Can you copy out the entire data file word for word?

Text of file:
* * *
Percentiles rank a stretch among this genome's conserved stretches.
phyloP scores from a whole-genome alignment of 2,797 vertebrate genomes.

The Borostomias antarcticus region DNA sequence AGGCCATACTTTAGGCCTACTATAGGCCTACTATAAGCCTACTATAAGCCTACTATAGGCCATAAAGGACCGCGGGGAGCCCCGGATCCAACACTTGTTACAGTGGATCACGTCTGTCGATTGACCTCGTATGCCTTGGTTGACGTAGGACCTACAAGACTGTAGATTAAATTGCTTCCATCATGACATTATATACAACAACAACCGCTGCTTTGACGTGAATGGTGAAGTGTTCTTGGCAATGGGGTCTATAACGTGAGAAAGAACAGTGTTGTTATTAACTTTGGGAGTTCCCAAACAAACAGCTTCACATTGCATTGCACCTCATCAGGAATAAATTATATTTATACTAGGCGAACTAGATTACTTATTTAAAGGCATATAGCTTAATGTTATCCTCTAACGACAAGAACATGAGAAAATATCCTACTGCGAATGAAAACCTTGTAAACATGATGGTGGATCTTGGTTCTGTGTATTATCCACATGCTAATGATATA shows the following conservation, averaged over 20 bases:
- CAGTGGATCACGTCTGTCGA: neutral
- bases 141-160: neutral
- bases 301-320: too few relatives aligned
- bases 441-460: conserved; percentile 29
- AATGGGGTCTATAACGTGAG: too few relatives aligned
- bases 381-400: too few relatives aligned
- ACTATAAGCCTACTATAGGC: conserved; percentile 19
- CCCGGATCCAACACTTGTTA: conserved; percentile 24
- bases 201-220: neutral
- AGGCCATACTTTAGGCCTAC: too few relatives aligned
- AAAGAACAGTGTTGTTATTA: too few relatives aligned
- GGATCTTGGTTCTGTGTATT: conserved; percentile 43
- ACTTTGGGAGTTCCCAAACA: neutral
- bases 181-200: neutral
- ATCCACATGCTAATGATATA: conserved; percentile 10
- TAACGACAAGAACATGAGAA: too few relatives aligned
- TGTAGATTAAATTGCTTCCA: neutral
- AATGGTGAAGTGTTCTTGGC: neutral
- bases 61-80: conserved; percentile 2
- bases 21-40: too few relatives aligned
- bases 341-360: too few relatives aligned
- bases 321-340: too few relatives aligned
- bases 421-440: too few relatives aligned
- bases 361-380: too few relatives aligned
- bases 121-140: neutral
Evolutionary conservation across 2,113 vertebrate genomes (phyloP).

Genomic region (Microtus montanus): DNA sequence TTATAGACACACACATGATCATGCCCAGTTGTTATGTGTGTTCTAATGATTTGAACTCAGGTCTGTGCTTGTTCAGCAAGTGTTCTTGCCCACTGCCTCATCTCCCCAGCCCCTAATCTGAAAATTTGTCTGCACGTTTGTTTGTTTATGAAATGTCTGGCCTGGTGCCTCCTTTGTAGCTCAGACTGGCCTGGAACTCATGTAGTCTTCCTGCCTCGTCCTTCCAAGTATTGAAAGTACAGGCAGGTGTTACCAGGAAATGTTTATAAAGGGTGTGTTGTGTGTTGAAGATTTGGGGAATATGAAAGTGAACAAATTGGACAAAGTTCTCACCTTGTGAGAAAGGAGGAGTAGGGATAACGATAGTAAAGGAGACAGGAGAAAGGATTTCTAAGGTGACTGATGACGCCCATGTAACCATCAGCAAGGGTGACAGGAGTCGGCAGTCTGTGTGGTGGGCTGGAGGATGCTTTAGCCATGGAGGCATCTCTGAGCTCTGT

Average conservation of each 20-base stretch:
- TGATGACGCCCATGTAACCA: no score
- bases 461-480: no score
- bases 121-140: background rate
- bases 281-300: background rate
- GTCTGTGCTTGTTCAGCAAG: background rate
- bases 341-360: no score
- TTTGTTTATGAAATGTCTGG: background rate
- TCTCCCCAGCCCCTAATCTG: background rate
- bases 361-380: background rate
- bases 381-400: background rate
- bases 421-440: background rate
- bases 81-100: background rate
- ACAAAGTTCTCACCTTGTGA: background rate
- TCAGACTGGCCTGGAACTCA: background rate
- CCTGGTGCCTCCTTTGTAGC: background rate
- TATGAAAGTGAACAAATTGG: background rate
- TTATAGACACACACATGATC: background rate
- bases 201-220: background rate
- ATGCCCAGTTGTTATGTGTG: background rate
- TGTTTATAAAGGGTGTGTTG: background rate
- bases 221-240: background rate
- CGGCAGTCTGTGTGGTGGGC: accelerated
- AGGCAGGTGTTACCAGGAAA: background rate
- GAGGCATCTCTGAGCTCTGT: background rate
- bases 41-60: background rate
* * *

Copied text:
Percentiles rank a stretch among this genome's conserved stretches.
phyloP scores from a whole-genome alignment of 2,797 vertebrate genomes.

The Borostomias antarcticus region DNA sequence AGGCCATACTTTAGGCCTACTATAGGCCTACTATAAGCCTACTATAAGCCTACTATAGGCCATAAAGGACCGCGGGGAGCCCCGGATCCAACACTTGTTACAGTGGATCACGTCTGTCGATTGACCTCGTATGCCTTGGTTGACGTAGGACCTACAAGACTGTAGATTAAATTGCTTCCATCATGACATTATATACAACAACAACCGCTGCTTTGACGTGAATGGTGAAGTGTTCTTGGCAATGGGGTCTATAACGTGAGAAAGAACAGTGTTGTTATTAACTTTGGGAGTTCCCAAACAAACAGCTTCACATTGCATTGCACCTCATCAGGAATAAATTATATTTATACTAGGCGAACTAGATTACTTATTTAAAGGCATATAGCTTAATGTTATCCTCTAACGACAAGAACATGAGAAAATATCCTACTGCGAATGAAAACCTTGTAAACATGATGGTGGATCTTGGTTCTGTGTATTATCCACATGCTAATGATATA shows the following conservation, averaged over 20 bases:
- CAGTGGATCACGTCTGTCGA: neutral
- bases 141-160: neutral
- bases 301-320: too few relatives aligned
- bases 441-460: conserved; percentile 29
- AATGGGGTCTATAACGTGAG: too few relatives aligned
- bases 381-400: too few relatives aligned
- ACTATAAGCCTACTATAGGC: conserved; percentile 19
- CCCGGATCCAACACTTGTTA: conserved; percentile 24
- bases 201-220: neutral
- AGGCCATACTTTAGGCCTAC: too few relatives aligned
- AAAGAACAGTGTTGTTATTA: too few relatives aligned
- GGATCTTGGTTCTGTGTATT: conserved; percentile 43
- ACTTTGGGAGTTCCCAAACA: neutral
- bases 181-200: neutral
- ATCCACATGCTAATGATATA: conserved; percentile 10
- TAACGACAAGAACATGAGAA: too few relatives aligned
- TGTAGATTAAATTGCTTCCA: neutral
- AATGGTGAAGTGTTCTTGGC: neutral
- bases 61-80: conserved; percentile 2
- bases 21-40: too few relatives aligned
- bases 341-360: too few relatives aligned
- bases 321-340: too few relatives aligned
- bases 421-440: too few relatives aligned
- bases 361-380: too few relatives aligned
- bases 121-140: neutral
Evolutionary conservation across 2,113 vertebrate genomes (phyloP).

Genomic region (Microtus montanus): DNA sequence TTATAGACACACACATGATCATGCCCAGTTGTTATGTGTGTTCTAATGATTTGAACTCAGGTCTGTGCTTGTTCAGCAAGTGTTCTTGCCCACTGCCTCATCTCCCCAGCCCCTAATCTGAAAATTTGTCTGCACGTTTGTTTGTTTATGAAATGTCTGGCCTGGTGCCTCCTTTGTAGCTCAGACTGGCCTGGAACTCATGTAGTCTTCCTGCCTCGTCCTTCCAAGTATTGAAAGTACAGGCAGGTGTTACCAGGAAATGTTTATAAAGGGTGTGTTGTGTGTTGAAGATTTGGGGAATATGAAAGTGAACAAATTGGACAAAGTTCTCACCTTGTGAGAAAGGAGGAGTAGGGATAACGATAGTAAAGGAGACAGGAGAAAGGATTTCTAAGGTGACTGATGACGCCCATGTAACCATCAGCAAGGGTGACAGGAGTCGGCAGTCTGTGTGGTGGGCTGGAGGATGCTTTAGCCATGGAGGCATCTCTGAGCTCTGT

Average conservation of each 20-base stretch:
- TGATGACGCCCATGTAACCA: no score
- bases 461-480: no score
- bases 121-140: background rate
- bases 281-300: background rate
- GTCTGTGCTTGTTCAGCAAG: background rate
- bases 341-360: no score
- TTTGTTTATGAAATGTCTGG: background rate
- TCTCCCCAGCCCCTAATCTG: background rate
- bases 361-380: background rate
- bases 381-400: background rate
- bases 421-440: background rate
- bases 81-100: background rate
- ACAAAGTTCTCACCTTGTGA: background rate
- TCAGACTGGCCTGGAACTCA: background rate
- CCTGGTGCCTCCTTTGTAGC: background rate
- TATGAAAGTGAACAAATTGG: background rate
- TTATAGACACACACATGATC: background rate
- bases 201-220: background rate
- ATGCCCAGTTGTTATGTGTG: background rate
- TGTTTATAAAGGGTGTGTTG: background rate
- bases 221-240: background rate
- CGGCAGTCTGTGTGGTGGGC: accelerated
- AGGCAGGTGTTACCAGGAAA: background rate
- GAGGCATCTCTGAGCTCTGT: background rate
- bases 41-60: background rate